Frequently Asked Questions About LASIK

  • Is LASIK safe?

    Just the thought of a laser pointed at your eye can seem a bit scary! Although all surgery – even LASIK – has risks, but most people who undergo LASIK treatment do not suffer from serious side effects. The most common risks of LASIK surgery include dry eye syndrome; the possible need for glasses or contact lenses after surgery; visual symptoms including halos, glare, starbursts, and double vision; and loss of vision. Be sure to talk with your doctor about the risks and benefits of LASIK surgery before you decide whether it is the right option for you.

  • What does LASIK mean?

    LASIK is an acronym for laser-assisted in situ keratomileusis. LASIK is a type of laser vision correction in which a laser reshapes the cornea to improve vision.

  • How is LASIK done?

    A thin, hinged flap is created on the surface of the eye using either a blade or a laser beam. This flap is gently lifted to expose the cornea. A laser beam is then used to gently reshape the cornea. The flap is brought back into place and serves as a natural bandage.

  • How do I know if I’m a good candidate for LASIK?

    Only a qualified eye care professional can determine if LASIK is right for you. They will perform a comprehensive preoperative examination, which includes tests, measurements and a review of your medical history to decide if you are a good candidate for LASIK.

  • What happens on the day of the procedure?

    Because each doctor’s method will vary slightly, you should talk with your doctor about what exactly to expect. For a general idea of what happens, visit My LASIK Surgery.

  • Does LASIK hurt?

    Some people feel slight pressure or mild discomfort, but because anesthetic drops are administered to your eye before the procedure, the surgery tends to be painless.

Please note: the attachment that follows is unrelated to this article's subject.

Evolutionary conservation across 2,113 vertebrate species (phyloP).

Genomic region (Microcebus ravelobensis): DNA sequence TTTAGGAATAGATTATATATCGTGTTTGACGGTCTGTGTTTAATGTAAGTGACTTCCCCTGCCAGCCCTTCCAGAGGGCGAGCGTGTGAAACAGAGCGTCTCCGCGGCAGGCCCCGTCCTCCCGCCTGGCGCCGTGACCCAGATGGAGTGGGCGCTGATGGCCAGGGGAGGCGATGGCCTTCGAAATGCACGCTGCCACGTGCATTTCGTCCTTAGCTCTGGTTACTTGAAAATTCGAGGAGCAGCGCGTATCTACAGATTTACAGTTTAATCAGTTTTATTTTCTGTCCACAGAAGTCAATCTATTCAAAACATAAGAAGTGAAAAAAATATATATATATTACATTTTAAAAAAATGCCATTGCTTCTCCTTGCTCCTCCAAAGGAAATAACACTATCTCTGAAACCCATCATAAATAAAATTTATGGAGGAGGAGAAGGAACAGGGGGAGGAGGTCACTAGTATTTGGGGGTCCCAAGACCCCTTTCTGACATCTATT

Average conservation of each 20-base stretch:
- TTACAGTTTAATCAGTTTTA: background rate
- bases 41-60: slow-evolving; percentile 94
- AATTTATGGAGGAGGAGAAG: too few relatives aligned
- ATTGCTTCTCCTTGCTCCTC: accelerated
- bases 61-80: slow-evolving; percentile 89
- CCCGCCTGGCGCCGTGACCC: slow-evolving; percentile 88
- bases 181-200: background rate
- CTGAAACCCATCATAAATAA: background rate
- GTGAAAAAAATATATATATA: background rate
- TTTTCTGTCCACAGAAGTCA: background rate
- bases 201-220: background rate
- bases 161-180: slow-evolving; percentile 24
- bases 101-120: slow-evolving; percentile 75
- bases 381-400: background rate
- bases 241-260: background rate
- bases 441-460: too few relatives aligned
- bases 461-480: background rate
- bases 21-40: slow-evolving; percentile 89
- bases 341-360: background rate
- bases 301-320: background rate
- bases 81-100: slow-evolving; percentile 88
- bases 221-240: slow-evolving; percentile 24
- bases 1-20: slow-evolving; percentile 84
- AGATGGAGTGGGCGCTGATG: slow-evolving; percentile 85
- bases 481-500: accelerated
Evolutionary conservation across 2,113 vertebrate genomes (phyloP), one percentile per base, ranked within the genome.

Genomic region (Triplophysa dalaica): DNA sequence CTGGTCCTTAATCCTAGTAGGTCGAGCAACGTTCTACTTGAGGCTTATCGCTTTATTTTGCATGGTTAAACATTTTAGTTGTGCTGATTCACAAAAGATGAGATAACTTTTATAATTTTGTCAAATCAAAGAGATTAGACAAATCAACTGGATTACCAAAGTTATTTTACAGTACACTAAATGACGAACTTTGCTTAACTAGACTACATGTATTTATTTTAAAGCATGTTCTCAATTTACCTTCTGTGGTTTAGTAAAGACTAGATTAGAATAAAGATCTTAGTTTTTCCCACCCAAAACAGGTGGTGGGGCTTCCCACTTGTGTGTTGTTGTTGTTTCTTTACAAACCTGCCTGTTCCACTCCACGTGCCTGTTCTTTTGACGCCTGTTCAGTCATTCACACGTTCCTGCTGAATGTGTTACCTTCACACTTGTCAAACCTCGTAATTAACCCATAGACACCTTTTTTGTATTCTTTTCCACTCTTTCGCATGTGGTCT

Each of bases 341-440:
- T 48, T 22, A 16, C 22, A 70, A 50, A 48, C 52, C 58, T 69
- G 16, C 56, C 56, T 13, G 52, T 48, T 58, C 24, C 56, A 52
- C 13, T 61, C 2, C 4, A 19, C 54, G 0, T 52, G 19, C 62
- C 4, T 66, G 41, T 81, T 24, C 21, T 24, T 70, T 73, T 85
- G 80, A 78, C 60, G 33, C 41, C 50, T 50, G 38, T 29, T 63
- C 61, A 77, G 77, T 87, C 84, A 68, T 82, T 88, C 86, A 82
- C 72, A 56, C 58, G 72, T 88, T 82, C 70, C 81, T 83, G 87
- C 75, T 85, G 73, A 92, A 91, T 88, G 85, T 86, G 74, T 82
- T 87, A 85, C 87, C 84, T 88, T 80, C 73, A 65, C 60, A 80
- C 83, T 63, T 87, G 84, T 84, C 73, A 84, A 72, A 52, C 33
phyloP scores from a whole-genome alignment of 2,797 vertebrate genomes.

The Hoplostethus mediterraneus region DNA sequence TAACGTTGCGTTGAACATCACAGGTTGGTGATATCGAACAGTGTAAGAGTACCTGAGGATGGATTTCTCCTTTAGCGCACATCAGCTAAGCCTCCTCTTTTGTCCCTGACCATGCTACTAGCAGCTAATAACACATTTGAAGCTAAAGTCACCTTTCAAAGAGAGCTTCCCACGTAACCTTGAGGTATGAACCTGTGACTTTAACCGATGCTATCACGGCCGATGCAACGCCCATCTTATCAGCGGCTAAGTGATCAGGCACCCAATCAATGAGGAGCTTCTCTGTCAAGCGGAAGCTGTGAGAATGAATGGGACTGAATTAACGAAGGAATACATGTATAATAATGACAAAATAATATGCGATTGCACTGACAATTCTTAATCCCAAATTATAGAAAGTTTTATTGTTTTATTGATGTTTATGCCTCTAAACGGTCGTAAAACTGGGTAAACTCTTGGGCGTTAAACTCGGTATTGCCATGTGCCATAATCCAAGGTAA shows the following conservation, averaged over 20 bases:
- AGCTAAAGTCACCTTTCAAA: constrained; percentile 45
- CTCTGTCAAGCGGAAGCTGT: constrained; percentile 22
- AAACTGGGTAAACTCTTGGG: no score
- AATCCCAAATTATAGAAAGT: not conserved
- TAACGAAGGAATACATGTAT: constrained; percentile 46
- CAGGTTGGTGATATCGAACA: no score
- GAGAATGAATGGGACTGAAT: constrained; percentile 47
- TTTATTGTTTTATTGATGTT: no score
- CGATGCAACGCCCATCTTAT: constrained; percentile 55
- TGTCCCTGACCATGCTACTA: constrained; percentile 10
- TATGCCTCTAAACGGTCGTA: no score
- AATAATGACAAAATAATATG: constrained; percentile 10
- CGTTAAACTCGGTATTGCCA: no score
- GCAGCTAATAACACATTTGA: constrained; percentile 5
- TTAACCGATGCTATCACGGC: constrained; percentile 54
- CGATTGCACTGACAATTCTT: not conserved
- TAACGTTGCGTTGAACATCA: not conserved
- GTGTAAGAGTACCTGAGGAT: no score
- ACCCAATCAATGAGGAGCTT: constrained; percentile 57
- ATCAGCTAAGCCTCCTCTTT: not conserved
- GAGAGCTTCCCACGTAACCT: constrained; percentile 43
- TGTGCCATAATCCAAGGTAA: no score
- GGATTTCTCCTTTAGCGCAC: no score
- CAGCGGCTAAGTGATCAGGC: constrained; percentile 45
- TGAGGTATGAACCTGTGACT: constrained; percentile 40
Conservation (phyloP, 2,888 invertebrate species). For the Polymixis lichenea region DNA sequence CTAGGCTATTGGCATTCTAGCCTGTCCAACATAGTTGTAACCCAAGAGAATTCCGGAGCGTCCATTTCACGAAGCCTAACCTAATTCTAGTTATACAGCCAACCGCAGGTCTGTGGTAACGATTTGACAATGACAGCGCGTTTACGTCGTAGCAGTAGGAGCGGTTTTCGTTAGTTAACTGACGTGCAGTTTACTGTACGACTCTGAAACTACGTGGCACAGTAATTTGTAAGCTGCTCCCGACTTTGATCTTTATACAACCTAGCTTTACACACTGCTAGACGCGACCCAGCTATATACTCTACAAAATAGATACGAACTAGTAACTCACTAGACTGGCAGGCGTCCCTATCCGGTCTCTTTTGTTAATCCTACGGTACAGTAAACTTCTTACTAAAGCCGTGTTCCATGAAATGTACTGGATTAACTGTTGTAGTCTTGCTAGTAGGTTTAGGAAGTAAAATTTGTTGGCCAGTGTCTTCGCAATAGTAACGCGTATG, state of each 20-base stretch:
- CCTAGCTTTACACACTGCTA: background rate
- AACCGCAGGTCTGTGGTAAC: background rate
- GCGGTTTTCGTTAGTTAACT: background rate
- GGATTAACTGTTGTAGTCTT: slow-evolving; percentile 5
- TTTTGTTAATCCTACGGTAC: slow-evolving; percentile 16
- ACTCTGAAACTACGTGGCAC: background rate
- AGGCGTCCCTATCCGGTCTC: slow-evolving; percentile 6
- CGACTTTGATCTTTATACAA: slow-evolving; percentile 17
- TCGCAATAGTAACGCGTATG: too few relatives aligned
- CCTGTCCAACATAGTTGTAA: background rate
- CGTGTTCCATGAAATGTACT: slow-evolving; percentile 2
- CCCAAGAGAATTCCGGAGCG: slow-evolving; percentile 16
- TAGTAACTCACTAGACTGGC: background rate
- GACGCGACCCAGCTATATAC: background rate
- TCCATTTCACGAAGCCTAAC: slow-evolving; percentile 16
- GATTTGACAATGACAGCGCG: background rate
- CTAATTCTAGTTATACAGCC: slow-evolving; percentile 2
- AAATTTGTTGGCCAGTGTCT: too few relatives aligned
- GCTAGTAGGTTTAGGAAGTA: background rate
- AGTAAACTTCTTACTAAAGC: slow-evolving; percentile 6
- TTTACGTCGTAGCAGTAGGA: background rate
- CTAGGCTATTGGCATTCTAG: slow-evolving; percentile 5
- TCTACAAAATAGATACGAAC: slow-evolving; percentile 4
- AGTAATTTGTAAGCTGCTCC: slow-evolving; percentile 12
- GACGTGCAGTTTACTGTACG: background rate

• What kind of vision should I expect in the first few days after surgery? Or in the first few months?

    Immediately after your procedure, while your cornea is still healing, you may be sensitive to bright light. Your vision may also be slightly blurry. However, most LASIK patients say their eyes feel normal the day following their procedure and are very pleased with their vision. Your vision will continue to improve in the months following the procedure.

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Important Information About the WaveLight® Excimer Lasers

WaveLight® Excimer Lasers are prescription medical devices that are approved for use in performing laser-assisted in situ keratomileusis (LASIK) to correct certain kinds of nearsighted (myopia), farsighted (hyperopia), and astigmatism. Only doctors who have been trained in laser refractive surgery (including laser calibration and operation) should use an WaveLight® Excimer Laser.

You should not undergo LASIK surgery if you are pregnant or nursing; if you have a collagen vascular, autoimmune or immunodeficiency disease; if you show signs of keratoconus or any other condition that causes a thinning of your cornea; or if you are taking isotretinoin (Accutane*) or amiodarone hydrochloride (Cordarone*). The most common risks of LASIK vision correction surgery with refractive lasers include dry eye syndrome; the possible need for glasses or contact lenses after surgery; visual symptoms including halos, glare, starbursts, and double vision; and loss of vision.

Talk to your doctor and review the appropriate WaveLight® Excimer Laser Patient Information Booklet for your condition to learn more about the potential risks and benefits for laser refractive surgery. For further information, please refer to the additional Important Product Information on this site, or FDA’s web page on LASIK surgery.

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